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Pristine rina-sdk-icc-2016

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PRISTINE RINA presentation for the Software Development Kit (ICC 2016)

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Pristine rina-sdk-icc-2016

  1. 1. An SDK to exploit RINA programmability A Software Development Kit to exploit RINA programmability Eduard Grasa (presenter), Vincenzo Maffione, Francesco Salvestrini, Leonardo Bergesio, Miquel Tarzan FP7 PRISTINE ICC 2016, Kuala Lumpur, May 24th 2016
  2. 2. WHAT IS RINA?1 2
  3. 3. RINA highlights • Network architecture resulting from a fundamental theory of computer networking • Networking is InterProcess Communication (IPC) and only IPC. Unifies networking and distributed computing: the network is a distributed application that provides IPC • There is a single type of layer with programmable functions, that repeats as many times as needed by the network designers • All layers provide the same service: communication (flows) between two or more application instances, with certain characteristics (delay, loss, in- order-delivery, etc) • There are only 3 types of systems: hosts, interior and border routers. No middleboxes (firewalls, NATs, etc) are needed • Deploy it over, under and next to current networking technologies 1 2 3 4 5 6 3
  4. 4. From the “TCP/IP” protocol suite … • Functional layers organized for modularity, each layer provides a different service to each other – As the RM is applied to the real world, it proofs to be incomplete. As a consequence, new layers are patched into the reference model as needed (layers 2.5, VLANs, VPNs, virtual network overlays, tunnels, MAC-in-MAC, etc.) (Theory) (Practice) 4
  5. 5. … to the RINA architecture Single type of layer, consistent API, programmable policies Host Border router Interior Router DIF DIF DIF Border router DIF DIF DIF (Distributed IPC Facility) Host App A App B Consistent API through layers IPC API Data Transfer Data Transfer Control Layer Management SDU Delimiting Data Transfer Relaying and Multiplexing SDU Protection Retransmission Control Flow Control RIB Daemon RIB CDAP Parser/Generator CACEP Enrollment Flow Allocation Resource Allocation Routing Authentication StateVector StateVector StateVector Data TransferData Transfer Retransmission Control Retransmission Control Flow Control Flow Control Increasing timescale (functions performed less often) and complexity Namespace Management Security Management 5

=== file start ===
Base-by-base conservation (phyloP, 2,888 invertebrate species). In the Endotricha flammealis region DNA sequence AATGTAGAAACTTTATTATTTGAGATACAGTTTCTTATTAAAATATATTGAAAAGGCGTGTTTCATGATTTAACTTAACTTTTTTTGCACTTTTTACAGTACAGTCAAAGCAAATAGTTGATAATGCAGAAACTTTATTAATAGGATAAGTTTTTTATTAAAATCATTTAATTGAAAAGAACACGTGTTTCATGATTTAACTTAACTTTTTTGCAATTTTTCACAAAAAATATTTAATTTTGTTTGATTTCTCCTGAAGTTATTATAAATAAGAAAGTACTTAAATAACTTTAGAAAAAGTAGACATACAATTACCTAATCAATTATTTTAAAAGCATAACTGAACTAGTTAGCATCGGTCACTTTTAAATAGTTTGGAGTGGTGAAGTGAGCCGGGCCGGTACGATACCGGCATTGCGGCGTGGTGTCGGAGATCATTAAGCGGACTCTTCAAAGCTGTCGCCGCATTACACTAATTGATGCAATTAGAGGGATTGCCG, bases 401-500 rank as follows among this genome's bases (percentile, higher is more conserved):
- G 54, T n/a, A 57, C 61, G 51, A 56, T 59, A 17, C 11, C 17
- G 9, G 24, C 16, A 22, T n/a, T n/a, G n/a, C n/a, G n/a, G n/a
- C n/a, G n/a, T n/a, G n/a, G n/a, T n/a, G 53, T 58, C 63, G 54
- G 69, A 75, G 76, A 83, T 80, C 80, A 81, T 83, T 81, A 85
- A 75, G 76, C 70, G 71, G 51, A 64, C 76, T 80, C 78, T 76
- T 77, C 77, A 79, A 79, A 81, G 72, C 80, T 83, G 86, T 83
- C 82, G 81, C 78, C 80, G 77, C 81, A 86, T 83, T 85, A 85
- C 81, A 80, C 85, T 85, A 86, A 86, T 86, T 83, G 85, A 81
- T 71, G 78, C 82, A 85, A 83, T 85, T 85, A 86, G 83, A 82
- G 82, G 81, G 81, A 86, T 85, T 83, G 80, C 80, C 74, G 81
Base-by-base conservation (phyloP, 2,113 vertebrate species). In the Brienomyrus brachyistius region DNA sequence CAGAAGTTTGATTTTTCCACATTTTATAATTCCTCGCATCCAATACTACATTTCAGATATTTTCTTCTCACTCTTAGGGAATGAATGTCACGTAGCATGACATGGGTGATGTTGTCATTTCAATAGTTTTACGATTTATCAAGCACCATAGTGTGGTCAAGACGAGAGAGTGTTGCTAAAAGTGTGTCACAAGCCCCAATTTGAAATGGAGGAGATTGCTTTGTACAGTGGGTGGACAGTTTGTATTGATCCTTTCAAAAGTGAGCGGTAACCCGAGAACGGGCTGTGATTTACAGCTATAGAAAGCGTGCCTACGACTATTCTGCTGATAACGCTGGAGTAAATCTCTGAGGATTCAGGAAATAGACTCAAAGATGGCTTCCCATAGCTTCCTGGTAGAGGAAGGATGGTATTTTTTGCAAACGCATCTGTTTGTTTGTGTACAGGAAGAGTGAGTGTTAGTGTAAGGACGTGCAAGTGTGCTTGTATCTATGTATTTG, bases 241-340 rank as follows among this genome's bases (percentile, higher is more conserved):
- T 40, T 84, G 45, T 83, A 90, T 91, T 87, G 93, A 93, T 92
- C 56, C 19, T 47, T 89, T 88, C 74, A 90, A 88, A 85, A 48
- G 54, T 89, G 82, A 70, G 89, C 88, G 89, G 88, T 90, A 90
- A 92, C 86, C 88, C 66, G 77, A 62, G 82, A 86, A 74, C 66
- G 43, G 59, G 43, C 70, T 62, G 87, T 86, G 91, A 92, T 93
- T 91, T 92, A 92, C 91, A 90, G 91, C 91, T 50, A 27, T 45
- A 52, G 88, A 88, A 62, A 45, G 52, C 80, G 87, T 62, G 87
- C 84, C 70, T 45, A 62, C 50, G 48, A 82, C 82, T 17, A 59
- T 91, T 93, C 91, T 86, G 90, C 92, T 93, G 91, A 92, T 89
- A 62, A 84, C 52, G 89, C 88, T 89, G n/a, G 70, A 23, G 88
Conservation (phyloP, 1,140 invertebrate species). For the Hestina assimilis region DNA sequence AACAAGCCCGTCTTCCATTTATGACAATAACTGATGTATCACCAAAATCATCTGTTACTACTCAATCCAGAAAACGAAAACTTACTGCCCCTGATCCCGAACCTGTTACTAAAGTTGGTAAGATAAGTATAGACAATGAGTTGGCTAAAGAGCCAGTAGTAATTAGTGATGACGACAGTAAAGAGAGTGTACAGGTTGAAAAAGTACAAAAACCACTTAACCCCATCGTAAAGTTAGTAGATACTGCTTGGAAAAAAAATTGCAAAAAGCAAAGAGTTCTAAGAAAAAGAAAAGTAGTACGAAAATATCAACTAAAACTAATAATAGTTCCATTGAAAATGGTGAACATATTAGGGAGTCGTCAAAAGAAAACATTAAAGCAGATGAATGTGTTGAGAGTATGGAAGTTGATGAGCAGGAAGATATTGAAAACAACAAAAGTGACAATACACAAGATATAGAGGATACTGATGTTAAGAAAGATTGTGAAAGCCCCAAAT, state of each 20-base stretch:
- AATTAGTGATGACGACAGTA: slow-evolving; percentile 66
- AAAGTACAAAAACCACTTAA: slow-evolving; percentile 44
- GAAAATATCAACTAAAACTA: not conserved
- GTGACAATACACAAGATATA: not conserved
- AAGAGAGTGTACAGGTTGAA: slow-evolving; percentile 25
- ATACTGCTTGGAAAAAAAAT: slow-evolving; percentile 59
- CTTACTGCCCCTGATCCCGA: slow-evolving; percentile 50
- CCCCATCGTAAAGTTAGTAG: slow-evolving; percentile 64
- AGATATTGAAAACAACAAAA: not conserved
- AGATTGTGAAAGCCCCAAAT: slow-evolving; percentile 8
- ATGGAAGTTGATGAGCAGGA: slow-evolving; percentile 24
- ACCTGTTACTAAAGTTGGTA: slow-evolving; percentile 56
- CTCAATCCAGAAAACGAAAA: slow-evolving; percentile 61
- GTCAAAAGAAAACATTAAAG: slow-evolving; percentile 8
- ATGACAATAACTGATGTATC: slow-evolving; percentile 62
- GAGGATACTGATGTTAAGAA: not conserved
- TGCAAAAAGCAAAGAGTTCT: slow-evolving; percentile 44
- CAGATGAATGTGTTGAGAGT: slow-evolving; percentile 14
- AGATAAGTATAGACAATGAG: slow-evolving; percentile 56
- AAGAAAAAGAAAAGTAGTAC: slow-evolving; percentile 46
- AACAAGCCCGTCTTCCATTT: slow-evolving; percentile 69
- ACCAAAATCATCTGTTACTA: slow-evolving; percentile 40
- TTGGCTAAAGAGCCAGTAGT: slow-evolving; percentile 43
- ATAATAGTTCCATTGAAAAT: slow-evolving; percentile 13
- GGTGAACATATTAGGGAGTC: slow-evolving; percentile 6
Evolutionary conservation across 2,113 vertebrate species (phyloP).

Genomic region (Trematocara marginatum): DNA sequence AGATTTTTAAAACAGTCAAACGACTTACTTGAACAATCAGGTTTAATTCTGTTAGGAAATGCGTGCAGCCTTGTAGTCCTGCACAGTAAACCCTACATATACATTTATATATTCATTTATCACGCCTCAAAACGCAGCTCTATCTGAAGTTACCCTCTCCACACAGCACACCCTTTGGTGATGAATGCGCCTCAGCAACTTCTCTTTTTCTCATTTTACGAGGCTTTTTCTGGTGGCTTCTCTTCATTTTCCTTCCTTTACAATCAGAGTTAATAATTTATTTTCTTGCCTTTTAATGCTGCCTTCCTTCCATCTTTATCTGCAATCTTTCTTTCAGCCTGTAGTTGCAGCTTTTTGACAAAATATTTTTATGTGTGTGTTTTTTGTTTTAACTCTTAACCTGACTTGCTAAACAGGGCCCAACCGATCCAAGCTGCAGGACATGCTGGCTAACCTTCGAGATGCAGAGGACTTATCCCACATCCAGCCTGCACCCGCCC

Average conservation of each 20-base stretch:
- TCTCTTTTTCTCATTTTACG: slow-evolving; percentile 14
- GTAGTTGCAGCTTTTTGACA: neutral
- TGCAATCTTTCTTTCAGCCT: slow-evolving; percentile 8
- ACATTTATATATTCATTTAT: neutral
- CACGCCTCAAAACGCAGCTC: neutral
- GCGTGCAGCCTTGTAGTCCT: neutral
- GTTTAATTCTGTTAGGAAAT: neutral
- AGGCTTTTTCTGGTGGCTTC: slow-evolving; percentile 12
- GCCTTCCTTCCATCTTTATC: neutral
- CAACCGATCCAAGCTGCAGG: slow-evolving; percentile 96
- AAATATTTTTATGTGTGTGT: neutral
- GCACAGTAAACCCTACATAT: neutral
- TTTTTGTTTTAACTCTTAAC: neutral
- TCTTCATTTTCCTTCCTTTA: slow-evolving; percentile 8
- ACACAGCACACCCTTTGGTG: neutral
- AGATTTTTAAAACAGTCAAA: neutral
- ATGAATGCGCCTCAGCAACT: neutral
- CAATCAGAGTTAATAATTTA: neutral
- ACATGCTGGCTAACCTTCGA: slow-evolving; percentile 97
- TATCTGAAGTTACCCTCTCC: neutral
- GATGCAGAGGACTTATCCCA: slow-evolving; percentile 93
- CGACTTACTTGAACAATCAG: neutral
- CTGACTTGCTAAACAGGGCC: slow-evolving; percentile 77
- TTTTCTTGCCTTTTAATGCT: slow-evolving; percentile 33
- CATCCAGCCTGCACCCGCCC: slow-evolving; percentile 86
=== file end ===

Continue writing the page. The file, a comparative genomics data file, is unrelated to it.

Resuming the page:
6. 6. Deployment Clean-slate concepts but incremental deployment Large-scale RINA Experimentation on FIRE+ 6 • IPv6 brings very small improvements to IPv4, but requires a clean slate deployment (not compatible to IPv4) • RINA can be deployed incrementally where it has the right incentives, and interoperate with current technologies (IP, Ethernet, MPLS, etc.) – Over IP (just like any overlay such as VXLAN, NVGRE, GTP-U, etc.) – Below IP (just like any underlay such as MPLS or MAC-in-MAC) – Next to IP (gateways/protocol translation such as IPv6) IP Network RINA Provider RINA Network Sockets ApplicationsRINA supported Applications IP or Ethernet or MPLS, etc
  7. 7. RECURSION, VIRTUALIZATION AND PROGRAMMABILITY 2 7
  8. 8. Recursion instead of virtualization (I) • RINA recursive layering structure cleans up and generalizes the current protocol stack. • Example 1: PBB-VPLS (Virtual Private LAN Service) – Uses MAC-in-MAC encapsulation to isolate provider’s core from customers addresses and VLANs 8
  9. 9. Recursion instead of virtualization (I) • RINA recursive layering structure cleans up and generalizes the current protocol stack. • Example 1: PBB-VPLS (Virtual Private LAN Service) – Uses MAC-in-MAC encapsulation to isolate provider’s core from customers addresses and VLANs 9 PtP DIF PtP DIF PtP DIF PtP DIF PtP DIFPtP DIFPtP DIFPtP DIF PtP DIF PtP DIF PtP DIF
  10. 10. Recursion instead of virtualization (I) • RINA recursive layering structure cleans up and generalizes the current protocol stack. • Example 1: PBB-VPLS (Virtual Private LAN Service) – Uses MAC-in-MAC encapsulation to isolate provider’s core from customers addresses and VLANs 10 Metro DIF Metro DIF PtP DIF PtP DIF PtP DIF PtP DIF PtP DIFPtP DIFPtP DIFPtP DIF PtP DIF PtP DIF PtP DIF
  11. 11. Recursion instead of virtualization (I) • RINA recursive layering structure cleans up and generalizes the current protocol stack. • Example 1: PBB-VPLS (Virtual Private LAN Service) – Uses MAC-in-MAC encapsulation to isolate provider’s core from customers addresses and VLANs 11 Metro DIF Metro DIFCore DIF PtP DIF PtP DIF PtP DIF PtP DIF PtP DIFPtP DIFPtP DIFPtP DIF PtP DIF PtP DIF PtP DIF
  12. 12. Recursion instead of virtualization (I) • RINA recursive layering structure cleans up and generalizes the current protocol stack. • Example 1: PBB-VPLS (Virtual Private LAN Service) – Uses MAC-in-MAC encapsulation to isolate provider’s core from customers addresses and VLANs 12 Provider VPN Service DIF Metro DIF Metro DIFCore DIF PtP DIF PtP DIF PtP DIF PtP DIF PtP DIFPtP DIFPtP DIFPtP DIF PtP DIF PtP DIF PtP DIF
  13. 13. Recursion instead of virtualization (I) • RINA recursive layering structure cleans up and generalizes the current protocol stack. • Example 1: PBB-VPLS (Virtual Private LAN Service) – Uses MAC-in-MAC encapsulation to isolate provider’s core from customers addresses and VLANs 13 Green Customer VPN DIF Provider VPN Service DIF Metro DIF Metro DIFCore DIF PtP DIF PtP DIF PtP DIF PtP DIF PtP DIFPtP DIFPtP DIFPtP DIF PtP DIF PtP DIF PtP DIF